I spent Thursday to Saturday at Broadway cinema. As part of the Near Now initiative funding programme Know How had it’s final, hackathon-style, event. Six teams from the cultural sector joined forces with developers and pushed their existing ideas (that had been grown over the last six months) all the way to the prototype stage.
Together with developer Graham from Wiseman Designs I had joined the 3-people strong QUAD group from Derby (John, Rob and Seb). They wanted me to provide insight into mixed reality game design. QUAD is similar to Broadway here in Nottingham (where the event took place) as it is a cinema, gallery, cafe and workshop. Each year they organize the Format festival. It is the biggest photography festival in the UK – they have around 200,000 visitors over the course of a month. However, they still want to engage their audience even more and entice people to visit as many of the about 30 different venues as possible. So they decided to accompany the festival with a game.
The basic idea before the start of the workshop last week was a game with a detective theme (as the theme of next year’s festival is Evidence this fits quite well) – but the exact details were still undecided.
I decided this would be a great opportunity to once again bring out my ideation cards and see how they keep up when there is actually something at stake.
At first we did some warm-up exercises. We randomly drew three Opportunity Cards (that talk about interesting game elements of mixed reality games). In order to nudge us into a certain direction I had brought two additional card sets: Dixit (actually Dixit Odyssey, a fantastic board game with very evocative image cards) and VNA (Verb-Noun-Adjective, a ideation card system for game design developed at the University of Tampere).
We came up with a total of 6 ideas in about 25 minutes, and then started working on the actual game design after a presentation by my supervisor Steve Benford about the Carolan guitar and quite delicious lunch.One of the most important things we discovered during this session was the fact that while we could use a lot of technology built into the phone, the actual game would (hopefully) be way more fun if it engaged the players in a more physical way. In effect, when players come to a venue they get a mission that requires them to interact with the artwork on show. Maybe they need to find a picture of a poker game and turn the depicted cards into a code. Or maybe they find a phone number they have to call and they can use the aforementioned code to access the voice mail. Which tells them the code to a real safe placed somewhere in the exhibition. This focus on the physical aspect of the game also allows us to create a variety of interesting riddles without the need for sophisticated technical implementation.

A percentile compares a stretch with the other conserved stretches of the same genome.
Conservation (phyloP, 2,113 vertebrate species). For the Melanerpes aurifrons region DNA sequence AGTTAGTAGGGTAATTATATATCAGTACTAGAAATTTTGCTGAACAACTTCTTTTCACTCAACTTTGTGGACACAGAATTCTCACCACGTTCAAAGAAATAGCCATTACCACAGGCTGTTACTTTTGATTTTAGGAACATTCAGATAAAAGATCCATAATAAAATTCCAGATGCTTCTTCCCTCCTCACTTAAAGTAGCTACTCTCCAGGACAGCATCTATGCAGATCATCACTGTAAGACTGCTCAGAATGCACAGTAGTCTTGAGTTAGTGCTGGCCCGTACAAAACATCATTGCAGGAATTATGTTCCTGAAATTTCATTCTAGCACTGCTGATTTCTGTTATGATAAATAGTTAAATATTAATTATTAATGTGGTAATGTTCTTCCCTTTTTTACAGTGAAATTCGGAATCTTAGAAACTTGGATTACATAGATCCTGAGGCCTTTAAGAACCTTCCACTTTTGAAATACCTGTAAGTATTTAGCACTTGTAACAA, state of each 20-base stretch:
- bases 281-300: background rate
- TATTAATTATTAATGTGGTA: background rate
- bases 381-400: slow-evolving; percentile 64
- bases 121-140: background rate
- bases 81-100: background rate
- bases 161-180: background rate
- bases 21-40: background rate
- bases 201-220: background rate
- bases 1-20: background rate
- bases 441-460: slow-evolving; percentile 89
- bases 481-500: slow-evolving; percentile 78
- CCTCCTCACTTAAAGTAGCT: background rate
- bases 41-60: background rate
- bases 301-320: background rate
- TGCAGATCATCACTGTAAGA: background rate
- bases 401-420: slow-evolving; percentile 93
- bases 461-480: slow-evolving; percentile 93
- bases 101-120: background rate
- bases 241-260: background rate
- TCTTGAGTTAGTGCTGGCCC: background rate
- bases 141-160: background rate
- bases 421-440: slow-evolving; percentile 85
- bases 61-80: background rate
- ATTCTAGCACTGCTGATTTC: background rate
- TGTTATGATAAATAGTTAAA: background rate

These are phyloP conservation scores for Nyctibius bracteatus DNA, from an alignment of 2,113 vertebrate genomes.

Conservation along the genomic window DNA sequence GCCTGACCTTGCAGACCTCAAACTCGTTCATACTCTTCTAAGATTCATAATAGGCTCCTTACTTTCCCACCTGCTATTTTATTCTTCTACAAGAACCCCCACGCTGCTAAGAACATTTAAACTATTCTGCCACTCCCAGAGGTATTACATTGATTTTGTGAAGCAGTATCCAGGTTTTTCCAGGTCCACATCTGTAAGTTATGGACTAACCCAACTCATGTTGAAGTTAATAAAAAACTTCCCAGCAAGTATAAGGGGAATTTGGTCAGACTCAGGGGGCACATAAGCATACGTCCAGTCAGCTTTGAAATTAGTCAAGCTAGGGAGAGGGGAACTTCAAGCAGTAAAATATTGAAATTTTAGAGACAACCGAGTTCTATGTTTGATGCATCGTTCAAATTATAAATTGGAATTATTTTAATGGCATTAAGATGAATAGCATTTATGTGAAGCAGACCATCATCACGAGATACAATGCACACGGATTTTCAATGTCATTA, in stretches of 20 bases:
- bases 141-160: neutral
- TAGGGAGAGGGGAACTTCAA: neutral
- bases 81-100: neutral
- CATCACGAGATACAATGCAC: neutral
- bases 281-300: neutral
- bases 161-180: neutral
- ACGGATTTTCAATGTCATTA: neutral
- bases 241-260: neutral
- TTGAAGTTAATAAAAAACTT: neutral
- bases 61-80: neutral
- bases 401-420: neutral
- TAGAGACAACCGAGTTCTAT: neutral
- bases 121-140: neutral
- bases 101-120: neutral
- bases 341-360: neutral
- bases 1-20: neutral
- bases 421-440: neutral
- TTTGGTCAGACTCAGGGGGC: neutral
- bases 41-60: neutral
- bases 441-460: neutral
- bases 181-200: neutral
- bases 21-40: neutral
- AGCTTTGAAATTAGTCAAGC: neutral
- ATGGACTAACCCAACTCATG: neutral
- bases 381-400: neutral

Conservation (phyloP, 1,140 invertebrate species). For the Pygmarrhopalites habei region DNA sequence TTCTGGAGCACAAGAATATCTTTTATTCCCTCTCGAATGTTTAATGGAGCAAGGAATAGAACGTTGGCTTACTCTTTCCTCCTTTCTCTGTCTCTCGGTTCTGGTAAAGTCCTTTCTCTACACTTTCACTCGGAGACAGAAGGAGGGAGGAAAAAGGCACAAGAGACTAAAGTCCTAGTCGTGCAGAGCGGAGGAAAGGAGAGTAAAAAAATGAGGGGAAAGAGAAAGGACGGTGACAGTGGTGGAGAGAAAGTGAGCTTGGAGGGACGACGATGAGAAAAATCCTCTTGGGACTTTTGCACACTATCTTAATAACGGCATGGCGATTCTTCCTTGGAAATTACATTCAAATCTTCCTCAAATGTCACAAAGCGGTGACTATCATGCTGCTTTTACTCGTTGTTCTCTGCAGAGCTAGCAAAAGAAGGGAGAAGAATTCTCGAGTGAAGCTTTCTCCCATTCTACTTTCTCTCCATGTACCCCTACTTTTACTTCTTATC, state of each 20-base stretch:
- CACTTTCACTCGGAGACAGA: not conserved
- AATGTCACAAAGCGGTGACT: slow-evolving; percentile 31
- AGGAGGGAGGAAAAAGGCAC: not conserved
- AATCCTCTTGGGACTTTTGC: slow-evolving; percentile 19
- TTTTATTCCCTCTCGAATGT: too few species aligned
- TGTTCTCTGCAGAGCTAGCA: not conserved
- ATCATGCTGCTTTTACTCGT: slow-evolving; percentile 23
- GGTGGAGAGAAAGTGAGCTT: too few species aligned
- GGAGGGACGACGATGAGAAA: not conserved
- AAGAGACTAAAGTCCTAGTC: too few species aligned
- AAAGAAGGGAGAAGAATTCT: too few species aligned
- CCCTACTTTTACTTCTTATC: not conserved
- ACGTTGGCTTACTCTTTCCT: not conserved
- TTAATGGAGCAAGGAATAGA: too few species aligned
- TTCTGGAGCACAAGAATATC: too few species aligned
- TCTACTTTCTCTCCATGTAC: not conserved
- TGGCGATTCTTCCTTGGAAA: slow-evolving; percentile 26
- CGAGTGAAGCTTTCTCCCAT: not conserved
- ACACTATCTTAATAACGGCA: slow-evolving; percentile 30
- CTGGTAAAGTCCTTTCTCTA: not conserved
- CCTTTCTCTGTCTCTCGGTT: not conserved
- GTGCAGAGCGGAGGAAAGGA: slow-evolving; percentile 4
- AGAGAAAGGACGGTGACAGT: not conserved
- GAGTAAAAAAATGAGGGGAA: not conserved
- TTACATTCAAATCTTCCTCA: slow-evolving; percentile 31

The Opportunity Card session lasted for about 45 minutes and we then followed it up with about 30 minutes each of throwing Question and Challenge Cards around to further refine the game design – and identifying the really important aspects. After a final trimming on the morning of day 2 we taped all cards we wanted to keep onto a whiteboard to remind us of the state of the design.
From now on we were in production mode – developing assets for the game, writing code, preparing the final pitch. One thing that was really important for us was also the notion that the game would not cease to exist after the Format festival but instead live on as a service that other festivals could use to produce their own games (with the same basic mechanics). This would make the whole idea sustainable, something that was important for the Know How programme in general but also of course for QUAD.
Rob and John gave a very energetic and convincing final presentation Saturday afternoon, and Graham had created a very functional Android prototype of the game – I hope they will be able to secure enough funding so we can play a game in Derby next year.